|BREAD FOR LIFE
January 23, 2005
DER TAGESSPIEGEL, German National Daily,
Written by Susanne Kippenberger
He would have died for a piece of bread. That is what he often told his daughter and that is literally the way it was, he almost died for a piece of bread. He only had a crust and that fell out of the window at the camp. If the others hadn’t held him back he would have jumped the 25 meters to retrieve it from below.
It was at Theresienstadt shortly before the end of the war. The prisoners from Auschwitz had been marching for a week. He later related to his daughter how he ate grass along the way. Once she asked him if he had had to drink his own urine. Yes, he replied. The shock still remains deep within her.
Bread was his life. The parents of Sol Filler had had a bakery in Galizien. He actually wanted to become an electrical engineer but then the Nazis came and he survived in the ghetto by being a baker. In 1942 he was taken to Auschwitz where he had to shovel coal. His parents were killed, his brother, and 72 relatives in total. Sol and his brother Ben were freed in Theresienstadt. He asked for flour from the Russians and together with other German prisoners of war he baked bread with them and for them. The Russian officer who spoke Yiddish with him could not believe it! Germans?! Yes, said Filler, you are hungry, we are hungry, they are hungry. An amazing gesture of reconciliation says his daughter as she tells the story of her father.
It is her story. When Deb Filler was born in Auckland, the war had already ended nine years previously, thousands of kilometers away. After spending four years in a lager for displaced persons in Landsberg, he emigrated to New Zealand. But for his 50 year-old daughter, the Holocaust never ended. “Angst” is the name of a New Zealand film about children of Holocaust survivors. Deb Filler is one of the three main figures, all are comedians. For the showing of this film at the Jewish film festival last summer, Deb Filler came with her mother to Berlin.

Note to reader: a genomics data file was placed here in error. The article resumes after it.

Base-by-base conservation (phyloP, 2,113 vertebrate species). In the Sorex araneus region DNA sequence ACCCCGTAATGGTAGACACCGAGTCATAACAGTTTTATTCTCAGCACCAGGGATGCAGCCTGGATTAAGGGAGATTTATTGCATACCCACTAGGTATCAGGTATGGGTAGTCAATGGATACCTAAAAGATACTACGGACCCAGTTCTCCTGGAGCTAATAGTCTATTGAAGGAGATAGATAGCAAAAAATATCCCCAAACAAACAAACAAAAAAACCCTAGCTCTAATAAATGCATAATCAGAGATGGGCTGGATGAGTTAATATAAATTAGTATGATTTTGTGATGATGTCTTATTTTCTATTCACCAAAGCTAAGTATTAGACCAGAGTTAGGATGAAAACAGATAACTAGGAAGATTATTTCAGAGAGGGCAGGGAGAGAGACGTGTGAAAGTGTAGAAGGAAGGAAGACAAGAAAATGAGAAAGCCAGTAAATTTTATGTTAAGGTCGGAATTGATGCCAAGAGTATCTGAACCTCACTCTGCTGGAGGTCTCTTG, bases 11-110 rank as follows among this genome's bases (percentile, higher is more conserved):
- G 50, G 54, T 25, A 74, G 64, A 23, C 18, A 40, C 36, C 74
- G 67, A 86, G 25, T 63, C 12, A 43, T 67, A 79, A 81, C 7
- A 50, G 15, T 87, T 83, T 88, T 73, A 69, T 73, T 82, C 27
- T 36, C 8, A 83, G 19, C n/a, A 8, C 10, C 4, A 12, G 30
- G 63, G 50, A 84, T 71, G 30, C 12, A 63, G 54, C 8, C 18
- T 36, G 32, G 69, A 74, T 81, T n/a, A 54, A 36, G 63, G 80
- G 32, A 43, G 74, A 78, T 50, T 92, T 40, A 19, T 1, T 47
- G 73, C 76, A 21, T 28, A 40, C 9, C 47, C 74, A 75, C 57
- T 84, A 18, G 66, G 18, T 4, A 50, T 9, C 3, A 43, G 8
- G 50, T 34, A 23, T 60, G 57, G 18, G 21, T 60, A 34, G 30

During a conversation in the Schoeneberger Café, the artist talked about the book, “The History of the Jews” which has a place of honor on her bookshelf in Auckland. Her father looked at it time after time whenever he could. As a baker he would rise at 2 a.m. and retire at 8 p.m. He had no possessions of remembrance, no photo album, just his stories that connected him to his past plus this book that he often showed his daughter. This house is similar to ours, see the caps, we wore ones like those, see this young fellow, he resembles my best friend. But the most fascinating photos were those of the Holocaust. For the father it was an eternal presence. That’s why he always told his daughter to behave and never stand out. Whoever didn’t obey in Auschwitz would be killed. And this brought Deb to rebel.